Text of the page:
The soothsayer's warning to Julius Caesar, "Beware the Ides of March," has forever imbued that date with a sense of foreboding. But in Roman times the expression "Ides of March" did not really evoke a dark mood—it was simply the standard way of saying "March 15." Surely such a fanciful expression must signify something more than merely another day of the year? Not so. In fact even in Shakespeare's time, sixteen centuries later, audiences attending his play Julius Caesar wouldn't have blinked twice upon hearing the date called the Ides.
But Julius Caesar's bloody assassination on March 15, 44 B.C., forever marked March 15, or the Ides of March, as a day of infamy. It has fascinated scholars and writers ever since. For ancient Romans living before that event, the ides simply marked the appearance of the full moon. But the Ides of March assumed a whole new identity after the events of 44 B.C. The phrase came to represent a specific day of abrupt change that set off a ripple of repercussions throughout Roman society and beyond.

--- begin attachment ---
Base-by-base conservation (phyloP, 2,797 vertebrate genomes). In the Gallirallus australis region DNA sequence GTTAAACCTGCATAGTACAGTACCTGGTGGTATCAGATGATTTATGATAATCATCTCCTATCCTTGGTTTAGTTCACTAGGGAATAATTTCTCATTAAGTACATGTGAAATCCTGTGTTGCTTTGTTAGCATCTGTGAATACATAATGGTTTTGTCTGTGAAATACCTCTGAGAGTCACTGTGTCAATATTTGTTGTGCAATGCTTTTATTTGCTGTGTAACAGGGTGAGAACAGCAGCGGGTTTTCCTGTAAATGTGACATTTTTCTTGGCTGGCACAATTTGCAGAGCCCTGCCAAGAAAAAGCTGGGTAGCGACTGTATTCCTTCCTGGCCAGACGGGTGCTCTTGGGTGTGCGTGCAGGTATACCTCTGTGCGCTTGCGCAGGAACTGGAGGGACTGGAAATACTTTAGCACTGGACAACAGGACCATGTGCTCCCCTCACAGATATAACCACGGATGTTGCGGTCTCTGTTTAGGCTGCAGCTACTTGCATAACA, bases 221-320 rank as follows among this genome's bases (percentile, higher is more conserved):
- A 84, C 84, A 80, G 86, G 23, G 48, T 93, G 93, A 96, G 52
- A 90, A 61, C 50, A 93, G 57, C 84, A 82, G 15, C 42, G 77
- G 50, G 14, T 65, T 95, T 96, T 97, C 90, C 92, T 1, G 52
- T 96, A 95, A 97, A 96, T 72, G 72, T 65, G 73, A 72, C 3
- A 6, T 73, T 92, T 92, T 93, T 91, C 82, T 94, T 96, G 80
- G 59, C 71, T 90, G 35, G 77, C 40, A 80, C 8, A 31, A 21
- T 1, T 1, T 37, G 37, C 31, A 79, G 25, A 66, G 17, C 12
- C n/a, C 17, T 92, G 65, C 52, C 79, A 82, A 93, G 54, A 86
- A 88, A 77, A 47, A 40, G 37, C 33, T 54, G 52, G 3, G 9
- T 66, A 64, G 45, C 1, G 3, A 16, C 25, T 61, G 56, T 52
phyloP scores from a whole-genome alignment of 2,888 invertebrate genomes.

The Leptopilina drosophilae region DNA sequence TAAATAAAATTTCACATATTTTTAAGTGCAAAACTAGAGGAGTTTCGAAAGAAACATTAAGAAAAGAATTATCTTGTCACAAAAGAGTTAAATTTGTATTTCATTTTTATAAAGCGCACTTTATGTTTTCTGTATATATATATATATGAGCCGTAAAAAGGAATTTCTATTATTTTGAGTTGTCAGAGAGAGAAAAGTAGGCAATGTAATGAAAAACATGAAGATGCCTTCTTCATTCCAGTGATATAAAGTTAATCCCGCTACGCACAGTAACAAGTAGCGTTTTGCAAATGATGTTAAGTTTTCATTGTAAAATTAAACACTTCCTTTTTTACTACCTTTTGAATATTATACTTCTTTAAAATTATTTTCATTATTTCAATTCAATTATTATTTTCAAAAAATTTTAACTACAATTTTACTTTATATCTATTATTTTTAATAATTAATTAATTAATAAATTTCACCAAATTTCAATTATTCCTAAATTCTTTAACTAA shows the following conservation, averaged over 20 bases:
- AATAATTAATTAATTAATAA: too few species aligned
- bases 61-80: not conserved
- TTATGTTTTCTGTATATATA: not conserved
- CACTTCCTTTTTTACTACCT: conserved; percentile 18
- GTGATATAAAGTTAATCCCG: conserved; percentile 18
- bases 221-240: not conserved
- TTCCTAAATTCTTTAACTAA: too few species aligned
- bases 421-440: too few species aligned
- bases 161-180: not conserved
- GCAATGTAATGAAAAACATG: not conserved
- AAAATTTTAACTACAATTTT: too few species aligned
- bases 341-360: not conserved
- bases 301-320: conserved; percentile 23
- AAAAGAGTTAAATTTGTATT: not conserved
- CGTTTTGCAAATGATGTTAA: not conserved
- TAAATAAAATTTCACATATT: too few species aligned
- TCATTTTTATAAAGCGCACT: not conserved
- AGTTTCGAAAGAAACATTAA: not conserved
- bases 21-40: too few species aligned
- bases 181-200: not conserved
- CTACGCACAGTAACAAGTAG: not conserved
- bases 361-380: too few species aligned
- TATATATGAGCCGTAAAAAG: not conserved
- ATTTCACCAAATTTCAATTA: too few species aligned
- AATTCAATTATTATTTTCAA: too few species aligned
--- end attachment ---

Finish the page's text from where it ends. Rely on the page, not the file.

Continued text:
This month keeping to the above idea, it would be great if the 'Vaanikars' the name suggested for the members of Vaani by Gopali Ghosh could get interested in the idea to write about an insignificant thing or a phrase that becomes significant when written in a context.
Any future writing exercise ideas are welcome.
by The Editor
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